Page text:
The outer circle included careless passersby, sour Pharisees, curious fans—everyone within His influence. Nicodemus was in this category; people you meet on an airplane or old friends with whom you stay in loose Facebook contact might be in yours. With these people we don’t live in deep community. We reach out, but we don’t expect much in return. We model Jesus’ acceptance, treating each soul as priceless in the light of the cross no matter what their outward appearance.
Jesus actively cultivated the second relational circle—the disciples, the seventy, and others. These relationships devoured much precious time—time He could have used preaching or healing. What a waste! But the wise Teacher was strategic. Only a few were growing into His inner circle, but He was investing in all of them—nurturing a precious crop of souls, of soul-winners. Wise Christians will follow His example, giving much to a few, investing time and love in developing well-rounded leaders. “Make disciples of all nations” (Matt. 28:19). It will pay off in eternity, though Jesus’ example warns us—there will be Judases. It will hurt.
Jesus’ enemy was sin, not pain.
Jesus’ inner circle was small—likely only seven (Peter, James, John, Mary Magdalene, Martha, Lazarus, and his mother). With these people He not only gave, He received. He sought encouragement and comfort from them. Significantly, He embraced Peter as one of these whose betrayal could hurt Him like no other. Jesus’ enemy was sin, not pain. Through loving deeply despite the resultant anguish, He modeled living vulnerably with fallen people.
If we omit one of these circles, our lives easily warp into imbalance. Without purposeful contact with an outer circle, we become narrow and insular. Without strategic investment in cultivating disciples for the kingdom, we stay within our comfort zones, cheating ourselves and others out of rich opportunities to love and learn. And perhaps most crucial, we must have an inner circle to whom we are accountable, and with whom we can “take off our armor” and be vulnerable. Sometimes they are our mentors; other times we trade places. Without such deep, satisfying relationships, we risk burnout, or worse, self-sufficient pride. Without counsel and confrontation from fellow believers, we may trust our own judgment and miss God’s radical call out of our comfort zones.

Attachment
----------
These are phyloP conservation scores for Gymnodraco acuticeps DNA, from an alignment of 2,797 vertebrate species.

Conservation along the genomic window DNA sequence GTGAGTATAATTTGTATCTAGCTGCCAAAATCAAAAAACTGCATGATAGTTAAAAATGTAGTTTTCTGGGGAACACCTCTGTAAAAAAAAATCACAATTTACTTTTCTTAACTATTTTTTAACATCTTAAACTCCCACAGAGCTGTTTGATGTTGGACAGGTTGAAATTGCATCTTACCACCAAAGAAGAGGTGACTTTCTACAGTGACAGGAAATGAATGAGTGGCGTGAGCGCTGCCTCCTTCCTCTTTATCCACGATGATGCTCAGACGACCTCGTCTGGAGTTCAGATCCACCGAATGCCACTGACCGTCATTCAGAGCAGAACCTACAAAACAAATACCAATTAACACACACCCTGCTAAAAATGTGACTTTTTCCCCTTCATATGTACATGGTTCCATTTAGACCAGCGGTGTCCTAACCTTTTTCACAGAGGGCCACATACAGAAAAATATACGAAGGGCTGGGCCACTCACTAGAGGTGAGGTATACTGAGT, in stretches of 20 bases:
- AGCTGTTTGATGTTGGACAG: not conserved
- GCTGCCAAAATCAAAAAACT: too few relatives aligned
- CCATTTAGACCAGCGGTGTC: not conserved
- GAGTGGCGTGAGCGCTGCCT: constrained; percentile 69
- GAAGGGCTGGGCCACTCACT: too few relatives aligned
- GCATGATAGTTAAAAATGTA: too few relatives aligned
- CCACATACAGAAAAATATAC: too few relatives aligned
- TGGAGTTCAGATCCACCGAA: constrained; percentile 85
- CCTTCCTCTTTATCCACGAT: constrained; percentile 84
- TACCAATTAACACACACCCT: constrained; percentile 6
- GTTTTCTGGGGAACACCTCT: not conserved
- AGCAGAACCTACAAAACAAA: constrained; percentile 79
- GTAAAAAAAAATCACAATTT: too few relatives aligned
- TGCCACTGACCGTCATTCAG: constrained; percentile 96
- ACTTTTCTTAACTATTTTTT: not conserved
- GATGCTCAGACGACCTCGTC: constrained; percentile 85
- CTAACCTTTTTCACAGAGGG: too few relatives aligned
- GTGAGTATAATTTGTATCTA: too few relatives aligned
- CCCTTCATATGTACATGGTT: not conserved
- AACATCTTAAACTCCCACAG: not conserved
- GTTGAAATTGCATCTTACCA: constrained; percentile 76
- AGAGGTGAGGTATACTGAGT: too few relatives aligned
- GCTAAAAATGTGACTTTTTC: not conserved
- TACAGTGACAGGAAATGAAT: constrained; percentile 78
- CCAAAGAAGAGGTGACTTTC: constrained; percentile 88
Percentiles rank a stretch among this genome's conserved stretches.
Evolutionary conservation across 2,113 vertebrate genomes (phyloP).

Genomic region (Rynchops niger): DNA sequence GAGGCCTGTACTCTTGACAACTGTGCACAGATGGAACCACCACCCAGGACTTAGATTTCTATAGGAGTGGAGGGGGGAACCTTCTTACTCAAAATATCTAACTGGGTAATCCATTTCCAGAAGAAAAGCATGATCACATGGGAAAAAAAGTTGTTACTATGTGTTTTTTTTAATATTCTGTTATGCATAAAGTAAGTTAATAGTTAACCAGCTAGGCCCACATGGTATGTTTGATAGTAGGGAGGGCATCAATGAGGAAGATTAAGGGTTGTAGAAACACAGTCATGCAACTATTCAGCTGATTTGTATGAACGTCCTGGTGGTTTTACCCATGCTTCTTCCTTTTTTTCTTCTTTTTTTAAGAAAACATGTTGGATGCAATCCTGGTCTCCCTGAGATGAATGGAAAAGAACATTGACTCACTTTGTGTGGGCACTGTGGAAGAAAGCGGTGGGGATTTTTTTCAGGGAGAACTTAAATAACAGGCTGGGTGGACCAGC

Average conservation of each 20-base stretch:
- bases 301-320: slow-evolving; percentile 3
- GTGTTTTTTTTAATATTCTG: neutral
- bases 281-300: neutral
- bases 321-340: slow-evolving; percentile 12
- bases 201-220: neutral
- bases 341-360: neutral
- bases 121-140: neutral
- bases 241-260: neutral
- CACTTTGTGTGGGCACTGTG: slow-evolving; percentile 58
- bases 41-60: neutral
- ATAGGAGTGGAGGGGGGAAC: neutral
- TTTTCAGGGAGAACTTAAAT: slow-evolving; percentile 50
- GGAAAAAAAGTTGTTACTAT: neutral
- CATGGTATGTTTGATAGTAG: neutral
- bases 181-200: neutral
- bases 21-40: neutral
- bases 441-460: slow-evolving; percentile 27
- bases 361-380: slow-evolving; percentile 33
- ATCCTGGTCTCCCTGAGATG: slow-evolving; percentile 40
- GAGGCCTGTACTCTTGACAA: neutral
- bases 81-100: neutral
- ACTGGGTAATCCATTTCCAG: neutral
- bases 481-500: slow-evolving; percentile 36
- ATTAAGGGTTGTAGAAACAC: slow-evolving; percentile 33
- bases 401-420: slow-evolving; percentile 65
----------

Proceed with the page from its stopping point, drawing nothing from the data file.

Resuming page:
Jesus purposefully modeled authentic community. When anguish or temptation crushes us, like Jesus we will need others to cry with and pray with us. And unlike Jesus, we have weaknesses and cherished faults we may not even recognize as sin issues. Without being vulnerable to confrontation, we risk hindering the work of Christ by our blind spots. We must be open with spouses and close friends who know and love us well enough to confront us. Because we trust their love and spirituality, we will take such confrontation seriously. In a world of huge, shallow friendship networks and comfort-based living, God calls for deep, dissatisfied seekers—people who are determined to grow, and to help others grow.
“He that saith he abideth in Him ought himself also so to walk, even as He walked” (I John 2:6).